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U.S. Pressing Kabul On Security Pact

The United States says it is pressing Afghanistan to sign a security agreement to allow U.S. troops to remain in that country.

The United States wants to keep 10,000 troops in Afghanistan after the pullout of most foreign forces at the end of this year but has warned it could pull out all of its troops unless the pact is signed soon.

Afghan President Hamid Karzai has declined to sign the security agreement so far.

On February 12, White House spokesman Jay Carney said Washington would not renegotiate the Bilateral Security Agreement (BSA), as the pact is formally called.

"Planning has to place around the contingencies that exist -- with either a signed BSA or a BSA that is not signed. And as time progresses into this year, it becomes more difficult to plan for a post-2014 troop presence," Carney told reporters at a briefing.

Carney said the United States cannot make plans for troops to stay in Afghanistan without the security deal.

Carney's comment come a day after National Intelligence Director James Clapper told a U.S. Senate Armed Services Committee hearing he did not believe Karzai would sign it and said Washington should simply wait until a new president is chosen in Afghanistan's April election.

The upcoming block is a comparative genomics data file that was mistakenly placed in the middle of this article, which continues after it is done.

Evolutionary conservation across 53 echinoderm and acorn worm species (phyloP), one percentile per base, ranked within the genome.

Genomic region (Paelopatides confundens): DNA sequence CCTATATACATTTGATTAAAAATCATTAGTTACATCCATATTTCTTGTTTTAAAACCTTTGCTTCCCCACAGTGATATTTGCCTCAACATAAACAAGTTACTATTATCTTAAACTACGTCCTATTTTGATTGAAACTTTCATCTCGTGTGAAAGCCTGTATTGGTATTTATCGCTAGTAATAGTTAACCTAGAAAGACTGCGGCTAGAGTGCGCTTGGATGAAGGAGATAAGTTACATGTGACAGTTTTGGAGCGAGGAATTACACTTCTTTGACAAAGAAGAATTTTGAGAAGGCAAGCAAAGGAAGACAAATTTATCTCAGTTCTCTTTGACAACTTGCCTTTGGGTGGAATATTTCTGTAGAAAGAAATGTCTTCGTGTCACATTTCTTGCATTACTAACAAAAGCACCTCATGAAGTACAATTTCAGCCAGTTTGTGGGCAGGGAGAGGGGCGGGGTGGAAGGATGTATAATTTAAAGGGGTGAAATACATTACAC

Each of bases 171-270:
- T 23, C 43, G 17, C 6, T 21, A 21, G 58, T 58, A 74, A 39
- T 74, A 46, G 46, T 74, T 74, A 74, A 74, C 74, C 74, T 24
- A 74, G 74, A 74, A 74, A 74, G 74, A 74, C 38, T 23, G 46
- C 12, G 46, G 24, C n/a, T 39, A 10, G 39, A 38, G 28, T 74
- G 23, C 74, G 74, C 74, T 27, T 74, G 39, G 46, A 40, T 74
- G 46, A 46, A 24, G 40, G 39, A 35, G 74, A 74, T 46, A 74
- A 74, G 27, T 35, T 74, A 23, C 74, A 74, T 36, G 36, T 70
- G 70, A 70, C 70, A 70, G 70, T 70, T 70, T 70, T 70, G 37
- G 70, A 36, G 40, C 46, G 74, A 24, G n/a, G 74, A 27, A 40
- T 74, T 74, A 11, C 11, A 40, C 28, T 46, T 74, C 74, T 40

Clapper's view was echoed earlier this month by NATO chief Anders Fogh Rasmussen.

Also on February 11, Clapper discussed the state of Afghan forces.

Clapper said the country's army has improved but suffers from "extensive desertion problems."

About 30,000 Afghans deserted last year out of an army of 185,000, the intelligence chief said.

Clapper said Afghan forces are capable of beating the Taliban on the battlefield but have difficulties holding territory cleared of Taliban militants.

The head of the Defense Intelligence Agency, Lieutenant General Michael Flynn, told the same hearing that Afghan troops have made "modest progress" but still need international assistance with logistics, air transport, and intelligence.

Based on reporting by AFP and Reuters